Or – is the PRISM Debacle Ultimately Good for Telecoms?
So Congress knew and was entirely relaxed about the fact that the NSA could reach into the lives of citizens by directly sucking the information from Telcos’ servers. And Obama’s response to the outcry when we knew the extent to which we were being watched was basically ‘live with it’ or as he actually said, “You can’t have 100-percent security and then have 100-percent privacy.”
He has a point. He also could have told us. I asked a few folks in our industry whether this whole thing was as shocking as we at first thought.
Issue One – Trust. For a while BillingViews has believed that one of the main currencies that a Telco has to play with is trust, a safe partner in the digital world. Surely, now we know the extent to which our lives are being watched this will vanish. On the face of it maybe, but as Chris Newton-Smith, VP of Marketing at Redknee (winner of the The Costa Rican Giant Stone Balls Award), said, “as an individual consumer I think we can accept Obama’s trade off.” We now live in a world where wars will be fought in cyberspace, so I think Chris is right. But we live and work in the industry and it remains to be seen whether the consumers of the world accept this situation. As Jonathan Jensen, Head of New Products at Ukash pointed out, “there is definitely a question of trust in telcos and other technology companies that consumers engage with, however what alternative do most consumers have? Am I going to stop using iCloud? No, because I need it.”
Conclusion One – ‘Live with it.’
Issue Two – Big Data. We have suffered a lot of Powerpoint Poisoning over the past few years about Big Data and Analytics. Or to put it mathematically, Big Data + Analytics = The Best Customer Experience Ever. More interesting for our industry is the fact that this type of ‘big data’ extraction, processing and analysis is alive and well. And living in NSA databases.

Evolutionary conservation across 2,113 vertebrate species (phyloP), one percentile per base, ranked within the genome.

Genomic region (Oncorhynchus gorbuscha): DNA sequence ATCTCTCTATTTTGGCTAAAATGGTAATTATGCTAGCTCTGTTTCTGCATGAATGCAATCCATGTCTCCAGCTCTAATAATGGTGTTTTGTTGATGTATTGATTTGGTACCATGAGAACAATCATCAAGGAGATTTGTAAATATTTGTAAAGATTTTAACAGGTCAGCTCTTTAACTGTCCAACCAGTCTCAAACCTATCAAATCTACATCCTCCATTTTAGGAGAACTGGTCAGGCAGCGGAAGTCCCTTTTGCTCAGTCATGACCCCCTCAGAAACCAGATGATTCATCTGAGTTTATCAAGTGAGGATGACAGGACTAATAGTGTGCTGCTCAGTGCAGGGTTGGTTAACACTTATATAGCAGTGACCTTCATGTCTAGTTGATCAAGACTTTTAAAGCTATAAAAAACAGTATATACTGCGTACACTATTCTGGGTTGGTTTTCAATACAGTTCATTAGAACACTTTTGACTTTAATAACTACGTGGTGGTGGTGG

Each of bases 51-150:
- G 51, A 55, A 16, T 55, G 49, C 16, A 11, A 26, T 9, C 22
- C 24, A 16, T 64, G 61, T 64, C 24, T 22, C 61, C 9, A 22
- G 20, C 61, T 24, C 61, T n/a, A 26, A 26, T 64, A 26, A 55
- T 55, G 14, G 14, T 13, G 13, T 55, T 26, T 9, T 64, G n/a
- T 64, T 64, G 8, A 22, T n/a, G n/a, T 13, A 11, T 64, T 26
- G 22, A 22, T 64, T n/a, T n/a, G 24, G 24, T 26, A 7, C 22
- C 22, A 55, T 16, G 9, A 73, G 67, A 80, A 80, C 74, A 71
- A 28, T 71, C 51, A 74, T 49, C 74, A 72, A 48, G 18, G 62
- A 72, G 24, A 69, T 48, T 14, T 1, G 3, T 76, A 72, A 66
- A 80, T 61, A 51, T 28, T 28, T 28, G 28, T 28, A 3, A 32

Oddly, the best examples of ‘positive’ use of data can be found in China, according to Andy Tiller, VP of Marketing at AsiaInfo Linkage. One chinese operator is using their product “to create target segments for marketing campaigns which are then executed in real-time at the ideal moment for each individual customer. This is based on real-time knowledge of the customer’s context, including: current location, device being used, and current activity on their mobile device (eg applications opened, URLs being visited, even phrases being typed into search engines…).”
So, the capability exists, the only difference is that the NSA are not interested in marketing, merely watching.
Conclusion Two – Big Data analytics is here, it is a question of what you do with it.
Issue Three – Customer Experience. The initial reaction to the PRISM saga might well be that Telcos are not being honest with their customers. They should have told us what data was being passed to whom and for what purpose (maybe they did but it was so buried in the small print that we fell asleep before we got to it). As Jensen says, “telcos and the rest have a duty of care to customers to ensure they are very clear about what type of data they may hand over and under what circumstances.” Ultimately, it is more a question of “the secrecy surrounding what may or may not happen rather than what actually happens.”
Conclusion Three – Telcos should be more honest and Governments should let them be so.
Will any good come from this?
Yes. Issues and stories like this force operators to face real problems. Delivering on customer experience is a real problem and is too abstract to really focus on. As Tiller says, “PRISM will increase distrust of operators by consumers, so operators will have to work even harder to get customers to opt in.”
There’s the thing – opting in.
Operators have to build the trust to get customers to want to opt in because the benefits of doing so are obvious and tangible. Essentially, the fluffy concepts of a ‘better customer experience’ must give way to actual concrete benefits. As Shira Levine, head of BSS at research house Infonetics puts it, “there needs to be opt-in controls, and operators need to provide customers with a really compelling reason to opt in – a specific benefit, rather than just a vague “so we can give you a better experience.”
As usual with these big stories, once the initial shock passes, it sometimes brings a compelling reason for telcos to invest in strategies that deliver practical benefits for their customers. If the Government needs the data to protect us then surely that is a good thing – handled badly in this case. If the Telco would like our data to provide better, more relevant services then that too must be a good thing. They need to handle this well.
Conclusion – it is just possible this is a win-win, not a lose-lose, but Telcos need to step up and step up quickly.